February pandemic highlights and ramblings (a newsletter, in blog form)

Hi there! Thanks for taking the time to read my latest  not-a-newsletter of highlights and ramblings since the one in January. (Well, it was off January, but it was out in February because of a slow start).

Pandemic: It’s been a year now since I last started writing these newsletters at beginning of the pandemic. Last February I was still going to restaurants, still going to gym, still socializing with people and working in an office. No doubt you were doing that too.

I was going over links from earlier in the pandemic, and it was interesting to see how things evolved. When the pandemic first hit, people were recommending we read The Plague, by Albert Camus to get a sense of reference. That’s something we no longer need after a year. (Still a great book, though read it for other reasons). Back at the end of last March, some were asking if the measures taken were worst than the disease. I doubt anyone is asking that now. A big thing back then was making sure you washed your hands thoroughly.Some hackers even proposed a DIY Hand Washing Timer. Now we wear double masks. In the fall, someone wrote that it was fine the virus was mutating. That’s no longer true.

We in Canada and other rich countries are now at the beginning of the end (I hope). I am keeping an eye on Ontario’s latest vaccine update and will go when the time is right. Meanwhile we have to get through it somehow, even if this winter is going to seem hard. I wish I had the gumption to
walk 20,000 Steps a Day like this person: some days I barely do 1000. I watch the case counts go up and down. I don’t think anyone knows why. I’ve lost faith in many Canadian leaders, especially when they do things like this or this. Mostly the premiers are trying to get to the finish line somehow, so they keep doing this because the alternative is too expensive, I feel. Even cooking has been affected by the pandemic, with butter no longer being as good as it used to be. Ah well, I need to lose The the ‘Quarantine 15’ anyway.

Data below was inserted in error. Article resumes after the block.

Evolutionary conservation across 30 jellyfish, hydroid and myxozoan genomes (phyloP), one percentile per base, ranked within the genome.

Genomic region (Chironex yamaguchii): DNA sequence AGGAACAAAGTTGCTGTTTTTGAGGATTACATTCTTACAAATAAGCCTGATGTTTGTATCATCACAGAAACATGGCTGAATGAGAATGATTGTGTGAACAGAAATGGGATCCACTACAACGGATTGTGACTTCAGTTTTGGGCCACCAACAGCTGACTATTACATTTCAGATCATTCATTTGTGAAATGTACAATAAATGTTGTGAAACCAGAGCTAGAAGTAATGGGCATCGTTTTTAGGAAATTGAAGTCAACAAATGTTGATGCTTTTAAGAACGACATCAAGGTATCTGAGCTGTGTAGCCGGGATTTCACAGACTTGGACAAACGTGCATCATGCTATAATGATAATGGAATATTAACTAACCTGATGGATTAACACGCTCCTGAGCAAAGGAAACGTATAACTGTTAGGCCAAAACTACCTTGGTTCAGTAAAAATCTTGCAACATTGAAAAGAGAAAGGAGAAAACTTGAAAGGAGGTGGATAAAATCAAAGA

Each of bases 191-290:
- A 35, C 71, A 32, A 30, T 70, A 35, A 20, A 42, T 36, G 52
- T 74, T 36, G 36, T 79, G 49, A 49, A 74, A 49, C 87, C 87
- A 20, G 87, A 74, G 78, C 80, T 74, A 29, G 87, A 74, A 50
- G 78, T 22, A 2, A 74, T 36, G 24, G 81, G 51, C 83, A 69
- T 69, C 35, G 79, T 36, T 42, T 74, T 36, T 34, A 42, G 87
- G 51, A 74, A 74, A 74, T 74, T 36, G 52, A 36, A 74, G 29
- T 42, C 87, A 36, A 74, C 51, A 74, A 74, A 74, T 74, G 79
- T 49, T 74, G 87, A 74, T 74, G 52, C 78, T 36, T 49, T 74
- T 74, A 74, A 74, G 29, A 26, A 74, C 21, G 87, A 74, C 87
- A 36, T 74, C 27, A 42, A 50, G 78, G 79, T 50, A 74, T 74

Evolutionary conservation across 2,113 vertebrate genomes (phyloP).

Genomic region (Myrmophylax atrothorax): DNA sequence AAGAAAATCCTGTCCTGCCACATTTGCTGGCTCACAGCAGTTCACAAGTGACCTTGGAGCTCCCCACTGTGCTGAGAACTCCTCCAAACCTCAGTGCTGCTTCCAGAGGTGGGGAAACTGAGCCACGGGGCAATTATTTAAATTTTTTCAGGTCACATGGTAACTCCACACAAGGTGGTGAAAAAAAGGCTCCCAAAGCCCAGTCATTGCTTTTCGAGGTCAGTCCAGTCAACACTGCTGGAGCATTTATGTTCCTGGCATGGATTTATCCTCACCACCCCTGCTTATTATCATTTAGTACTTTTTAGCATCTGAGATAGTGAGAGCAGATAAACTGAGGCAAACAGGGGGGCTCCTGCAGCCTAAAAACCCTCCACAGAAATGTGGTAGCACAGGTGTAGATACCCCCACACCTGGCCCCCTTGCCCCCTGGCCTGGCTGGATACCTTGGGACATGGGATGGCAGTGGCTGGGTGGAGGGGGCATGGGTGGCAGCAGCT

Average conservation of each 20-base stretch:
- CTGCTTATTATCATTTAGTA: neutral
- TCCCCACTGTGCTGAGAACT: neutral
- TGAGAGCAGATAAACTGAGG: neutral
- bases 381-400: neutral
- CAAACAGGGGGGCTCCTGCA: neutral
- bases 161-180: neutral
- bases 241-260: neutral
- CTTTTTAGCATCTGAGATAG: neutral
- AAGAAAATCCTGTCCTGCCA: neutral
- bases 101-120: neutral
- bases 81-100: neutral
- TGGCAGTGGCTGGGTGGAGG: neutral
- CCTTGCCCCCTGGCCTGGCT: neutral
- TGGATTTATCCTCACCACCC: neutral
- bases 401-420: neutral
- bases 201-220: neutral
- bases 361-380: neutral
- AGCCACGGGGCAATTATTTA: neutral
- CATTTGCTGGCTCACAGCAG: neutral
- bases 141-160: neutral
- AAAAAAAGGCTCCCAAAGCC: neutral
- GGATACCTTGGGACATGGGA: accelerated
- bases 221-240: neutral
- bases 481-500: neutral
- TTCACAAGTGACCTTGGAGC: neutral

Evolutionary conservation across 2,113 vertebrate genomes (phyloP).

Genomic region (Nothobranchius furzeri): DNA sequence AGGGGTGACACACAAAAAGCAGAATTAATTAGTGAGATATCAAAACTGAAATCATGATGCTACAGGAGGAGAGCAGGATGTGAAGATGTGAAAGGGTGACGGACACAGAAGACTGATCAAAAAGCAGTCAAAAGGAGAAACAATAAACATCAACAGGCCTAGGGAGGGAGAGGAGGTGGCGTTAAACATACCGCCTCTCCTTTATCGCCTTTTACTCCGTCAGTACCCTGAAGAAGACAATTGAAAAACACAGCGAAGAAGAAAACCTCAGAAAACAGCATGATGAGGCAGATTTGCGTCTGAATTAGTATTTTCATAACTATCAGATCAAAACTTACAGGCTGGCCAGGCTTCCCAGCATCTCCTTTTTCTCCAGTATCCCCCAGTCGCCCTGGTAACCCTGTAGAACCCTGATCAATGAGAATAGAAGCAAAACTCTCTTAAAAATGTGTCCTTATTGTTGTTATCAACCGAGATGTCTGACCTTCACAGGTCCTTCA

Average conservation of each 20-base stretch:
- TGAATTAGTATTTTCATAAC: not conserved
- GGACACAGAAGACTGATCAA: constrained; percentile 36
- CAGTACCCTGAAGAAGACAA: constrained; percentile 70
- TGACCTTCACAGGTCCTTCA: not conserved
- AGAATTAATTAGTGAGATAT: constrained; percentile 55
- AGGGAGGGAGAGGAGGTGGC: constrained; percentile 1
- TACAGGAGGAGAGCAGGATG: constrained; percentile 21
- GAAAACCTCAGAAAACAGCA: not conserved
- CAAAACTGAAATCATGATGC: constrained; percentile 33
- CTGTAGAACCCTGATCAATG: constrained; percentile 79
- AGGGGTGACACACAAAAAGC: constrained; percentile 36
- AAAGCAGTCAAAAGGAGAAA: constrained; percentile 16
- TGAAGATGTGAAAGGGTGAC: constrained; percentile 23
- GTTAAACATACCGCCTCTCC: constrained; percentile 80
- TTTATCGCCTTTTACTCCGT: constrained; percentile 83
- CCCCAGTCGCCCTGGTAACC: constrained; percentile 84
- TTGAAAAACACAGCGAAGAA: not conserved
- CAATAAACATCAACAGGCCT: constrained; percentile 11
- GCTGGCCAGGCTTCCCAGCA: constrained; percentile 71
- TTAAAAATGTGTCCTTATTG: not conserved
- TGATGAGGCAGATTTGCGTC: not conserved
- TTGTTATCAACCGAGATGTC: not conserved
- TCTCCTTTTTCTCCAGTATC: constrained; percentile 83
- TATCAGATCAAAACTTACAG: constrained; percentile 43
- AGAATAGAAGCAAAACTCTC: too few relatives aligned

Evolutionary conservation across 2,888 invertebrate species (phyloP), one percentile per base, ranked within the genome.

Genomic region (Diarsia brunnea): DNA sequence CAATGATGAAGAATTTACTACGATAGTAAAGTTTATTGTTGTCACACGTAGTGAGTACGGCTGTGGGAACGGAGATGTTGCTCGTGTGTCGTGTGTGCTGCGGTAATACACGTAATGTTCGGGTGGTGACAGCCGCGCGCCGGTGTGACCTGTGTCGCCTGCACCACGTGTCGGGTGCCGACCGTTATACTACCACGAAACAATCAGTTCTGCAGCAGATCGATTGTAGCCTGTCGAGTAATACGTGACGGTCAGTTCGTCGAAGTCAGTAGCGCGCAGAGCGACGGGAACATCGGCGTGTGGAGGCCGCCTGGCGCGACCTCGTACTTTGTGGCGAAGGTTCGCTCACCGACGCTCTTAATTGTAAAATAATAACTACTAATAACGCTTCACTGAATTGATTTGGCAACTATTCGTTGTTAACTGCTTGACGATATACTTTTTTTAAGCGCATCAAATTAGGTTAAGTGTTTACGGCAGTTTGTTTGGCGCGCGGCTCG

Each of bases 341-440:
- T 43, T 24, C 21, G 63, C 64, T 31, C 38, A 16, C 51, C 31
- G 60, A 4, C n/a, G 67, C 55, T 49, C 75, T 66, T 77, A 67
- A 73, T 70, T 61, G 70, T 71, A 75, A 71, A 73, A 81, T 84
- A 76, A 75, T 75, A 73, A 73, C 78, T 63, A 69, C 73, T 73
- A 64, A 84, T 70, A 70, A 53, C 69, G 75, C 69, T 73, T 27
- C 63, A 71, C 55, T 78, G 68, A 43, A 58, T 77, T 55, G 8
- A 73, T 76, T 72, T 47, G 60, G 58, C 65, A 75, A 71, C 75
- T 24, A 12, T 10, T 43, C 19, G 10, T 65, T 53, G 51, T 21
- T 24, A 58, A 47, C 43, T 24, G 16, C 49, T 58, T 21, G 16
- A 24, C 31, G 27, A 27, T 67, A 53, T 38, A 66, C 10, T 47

One silver lining is that the flu seems to have been all but wiped out this year, according to this. I hope that becomes an annual thing after the pandemic is over.

Things I used to write about: I used to ramble often on the U.S., newsletters and restaurants. I no longer feel the need to so. The Biden administration is more than competent, and it’s almost like Trump no longer was president. The sooner he fades away, the better. Restaurants have not faded away, but they have definitely faded. Happily most are hanging in. I remain cautiously optimistic. Newsletters have done anything but fade: they are bigger than ever.

New things: Clubhouse seems to be the next new social media thing. If you haven’t received an invite, chances soon you will. Like podcasts, Tiktok and other new social media, there will be a rush to it at first, and there will be some people who suddenly become famous as a result. It looks promising, and it likely will be a big new platform. At least as long as the pandemic is underway. One thing to point out, though, is there are concerns with how secure and private it is. Keep that in mind.

Another new thing I like that isn’t new at all: Jacques Pepin. I love watching his videos on Instagram. He’s on YouTube too. Here he is making an egg. I have more to write on him in the days ahead.

Fun things: for a hot minute after the Inauguration there were all these memes of Bernie Sanders dressed up with mittens and placed in all these unlikely settings. Someone even wrote a bit of software to let you do it yourself! You can find it here.

Instagram and Facebook: I deleted my Facebook account years ago, after my Dad died. I didn’t like Facebook the company: they have been an abuser of people privacy since the early days, and they continue to be morally shoddy. Once both my parents were gone, I no longer felt the need to be on that platform in any way.

Meanwhile I’ve been trying to pretend Instagram is different, even though Facebook owns them. Based on how the service is changing and becoming more and more like its owner, I am having a hard time keeping up the illusion.

I am still hesitant to delete my Instagram account. I like the people who post on there, and I’d miss them if I left. I am still there, but I archived my posts from almost a decade. It took a long time, to be honest; that may be a design feature of Instagram. It may be easier to delete your account.

If you do want to delete your account, here’s a piece on how you can backup your photos first.

Good things: finally here’s some good things I’ve read about recently, including this story about a guy who goes on walks and picks up garbage. Here’s some coffee scented candles to pick up your day. If you are feeling like you need to have a good moment right now, read this.

Until the next newsletter, let’s keep each other safe by doing what this illustration says.

pandemic advice

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